The Modern Continental case noted the establishment, by St. 1980, c. 579, of the division of Capital Planning and Operations to oversee certain planning and building projects within the Commonwealth. The same act of the Legislature reflected a comprehensive revision of G.L.c. 149, §§ 44A-44I. That 1980 legislation did nothing to eradicate the public building-public works distinction, one which presents a problem, when, as in Modern Continental, the public work includes buildings. The court's opinion, at 834 n. 8, discusses criteria suggested by the Division and the Attorney General for determining whether public works or public buildings procedures should apply.
All parties acknowledge that the Worcester Northwest Interceptor job was a nonbuilding public work governed by G.L.c. 30, § 39M. D'Amico, the second lowest bidder, demanded that the bid of Amorello be set aside as not in compliance with § 39M, and protested to the Department of Labor and Industries (DOLI). That agency has power to investigate if there has been a violation of § 39M and to institute proceedings in Superior Court to enjoin the award of a contract, if it finds noncompliance. See G.L.c. 149, § 44H, and Department of Labor Indus. v. Boston Water Sewer Commn., 18 Mass. App. Ct. 621, 623 n. 7 (1984). After hearing, DOLI concluded that Amorello's failure to make the correct bid deposit constituted but a minor and formal deviation from bidding procedure because the bid deposit made adequately protected the city. DOLI determined Amorello's bid to be responsive and rejected D'Amico's protest. D'Amico brought a complaint asking that it be declared the lowest qualified bidder. A Superior Court judge concluded that the bidding irregularity was not minor or formal, but substantial, declared D'Amico the lowest qualified bidder, and enjoined award of a contract to Amorello on the basis of the bids received.
DOLI's reasoning in this regard was that G.L.c. 149, § 44B(3), required the forfeiture from the deposit of only the amount between the bid withdrawn and the next lowest bid. The difference between Amorello's bid and D'Amico's bid was $26,325, so, facially, Amorello's bid deposit of $118,483.50 was ample. Whether § 44B(3) governs forfeiture of a bid deposit made under G.L.c. 30, § 39M, is not obvious. Section 39M has nothing to say on the subject.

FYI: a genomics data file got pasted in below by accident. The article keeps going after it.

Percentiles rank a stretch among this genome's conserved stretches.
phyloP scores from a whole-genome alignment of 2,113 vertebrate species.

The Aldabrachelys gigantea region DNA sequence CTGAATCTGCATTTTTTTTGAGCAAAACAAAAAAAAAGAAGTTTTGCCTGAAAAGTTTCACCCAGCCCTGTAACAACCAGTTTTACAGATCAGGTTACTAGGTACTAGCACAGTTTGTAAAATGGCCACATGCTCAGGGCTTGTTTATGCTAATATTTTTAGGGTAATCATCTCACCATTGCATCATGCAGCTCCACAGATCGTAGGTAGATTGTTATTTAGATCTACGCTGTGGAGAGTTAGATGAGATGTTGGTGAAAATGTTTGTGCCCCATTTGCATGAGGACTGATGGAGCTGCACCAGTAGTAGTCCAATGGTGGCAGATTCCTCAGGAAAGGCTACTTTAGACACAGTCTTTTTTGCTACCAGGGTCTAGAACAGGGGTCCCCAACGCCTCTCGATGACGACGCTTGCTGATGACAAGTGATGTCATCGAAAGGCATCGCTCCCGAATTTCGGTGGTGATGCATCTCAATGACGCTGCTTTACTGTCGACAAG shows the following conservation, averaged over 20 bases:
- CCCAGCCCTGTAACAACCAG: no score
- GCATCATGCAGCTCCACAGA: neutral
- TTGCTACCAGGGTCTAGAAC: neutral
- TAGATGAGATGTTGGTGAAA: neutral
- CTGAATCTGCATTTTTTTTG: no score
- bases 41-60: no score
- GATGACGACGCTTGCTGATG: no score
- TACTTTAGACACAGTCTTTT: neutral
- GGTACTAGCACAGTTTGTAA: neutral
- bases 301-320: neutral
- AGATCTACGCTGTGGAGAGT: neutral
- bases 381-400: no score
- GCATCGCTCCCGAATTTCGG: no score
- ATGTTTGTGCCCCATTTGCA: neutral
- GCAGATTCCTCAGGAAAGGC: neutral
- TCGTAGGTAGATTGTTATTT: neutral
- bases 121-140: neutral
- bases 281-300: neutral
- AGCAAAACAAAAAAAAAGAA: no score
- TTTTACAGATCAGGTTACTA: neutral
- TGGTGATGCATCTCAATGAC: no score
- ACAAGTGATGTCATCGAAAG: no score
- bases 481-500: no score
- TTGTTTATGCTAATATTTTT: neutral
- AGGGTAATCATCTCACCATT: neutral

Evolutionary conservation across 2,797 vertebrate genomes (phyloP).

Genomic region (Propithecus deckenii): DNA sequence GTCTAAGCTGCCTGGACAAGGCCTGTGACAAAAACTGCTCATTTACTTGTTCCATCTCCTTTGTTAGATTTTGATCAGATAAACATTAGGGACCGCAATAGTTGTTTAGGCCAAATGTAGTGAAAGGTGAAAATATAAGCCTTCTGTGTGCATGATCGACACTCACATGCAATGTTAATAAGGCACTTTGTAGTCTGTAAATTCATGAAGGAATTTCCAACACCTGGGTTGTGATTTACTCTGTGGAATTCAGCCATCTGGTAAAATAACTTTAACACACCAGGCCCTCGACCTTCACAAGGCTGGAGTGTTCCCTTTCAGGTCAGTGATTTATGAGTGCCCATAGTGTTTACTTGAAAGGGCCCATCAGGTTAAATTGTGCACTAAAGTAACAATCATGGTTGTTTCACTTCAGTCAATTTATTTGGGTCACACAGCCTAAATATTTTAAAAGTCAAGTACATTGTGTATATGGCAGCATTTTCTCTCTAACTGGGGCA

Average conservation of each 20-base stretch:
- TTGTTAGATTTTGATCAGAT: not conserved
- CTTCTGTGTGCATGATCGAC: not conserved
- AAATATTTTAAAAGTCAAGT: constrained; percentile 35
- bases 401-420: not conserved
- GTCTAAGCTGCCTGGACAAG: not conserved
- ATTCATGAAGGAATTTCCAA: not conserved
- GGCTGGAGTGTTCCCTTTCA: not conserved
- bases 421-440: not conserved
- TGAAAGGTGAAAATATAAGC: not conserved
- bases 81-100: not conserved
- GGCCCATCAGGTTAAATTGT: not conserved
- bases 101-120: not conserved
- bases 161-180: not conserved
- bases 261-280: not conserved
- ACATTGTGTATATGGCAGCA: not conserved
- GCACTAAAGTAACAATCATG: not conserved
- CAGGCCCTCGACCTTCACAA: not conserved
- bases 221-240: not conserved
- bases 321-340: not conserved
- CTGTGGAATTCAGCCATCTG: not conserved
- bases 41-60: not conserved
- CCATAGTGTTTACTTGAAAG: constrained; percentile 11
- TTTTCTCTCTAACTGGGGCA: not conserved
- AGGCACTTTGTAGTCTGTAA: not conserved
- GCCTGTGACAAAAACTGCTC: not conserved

However appealing an award to Amorello might be as a matter of practical sense, the judge was plainly right. The "minor or formal deviation" exception to compliance with competitive bidding statutes does not generally apply to failure by a bidder to comply with a statutory requirement. See Phipps Prod. Corp. v. Massachusetts Bay Transp. Authy., 387 Mass. 687, 691-692 (1982). So, for example, the decision in Gil-Bern Constr. Corp. v. Brockton, 353 Mass. 503, 505-506 (1968), involved a failure to supply a graphic representation of a construction progress schedule as called for by the bidding documents. The court thought the deviation was inconsequential because it did not alter the bidder's obligation to finish the work by a certain date, and because such a graphic schedule was not required by statute. Similarly, in J.J. V. Constr. Corp. v. Commissioner of Pub. Works of Fall River, 5 Mass. App. Ct. at 392, a deviation was tolerated from a requirement not prescribed by State or Federal law or regulation. The bid deposit requirement in G.L.c. 30, § 39M, is reasonably precise and palpably different from that which appears in G.L.c. 149, § 44B. In this case, the amount of bid deposit which § 44B requires is 38% (i.e., $71,516.50) less than the amount § 39M requires. We may not shut our eyes to it or fob it off as inconsequential. Uniformity between the two statutes might be desirable, but it is not for us to rewrite the statutory scheme. Cf. Rogers v. Metropolitan Dist. Commn., 18 Mass. App. Ct. 337, 339 (1984).
An exception to the general rule has been countenanced in a narrow category of cases of apparent clerical oversight. See e.g., Chick's Constr. Co. v. Wachusett Reg. High Sch. Dist. Comm.; 343 Mass. 38, 41 (1961), construing G.L.c. 149, § 44F, as amended by St. 1957, c. 590. The substance of that statute, which dealt with forms of general bids, now appears in G.L.c. 149, § 44E. See also, Fred C. McLean Heating Supplies, Inc. v. School Bldg. Commn., 341 Mass. 322, 324 (1960).
As to the argument that Amorello's deviation should be overlooked because the city inadequately informed (we do not so decide) bidders as to its engineer's estimate of the cost of the work, the answer appears in Phipps Prod. Corp. v. Massachusetts Bay Transp. Authy., 387 Mass. at 693: "[T]he public interest in adherence to statutory bidding procedures overrides any equitable considerations."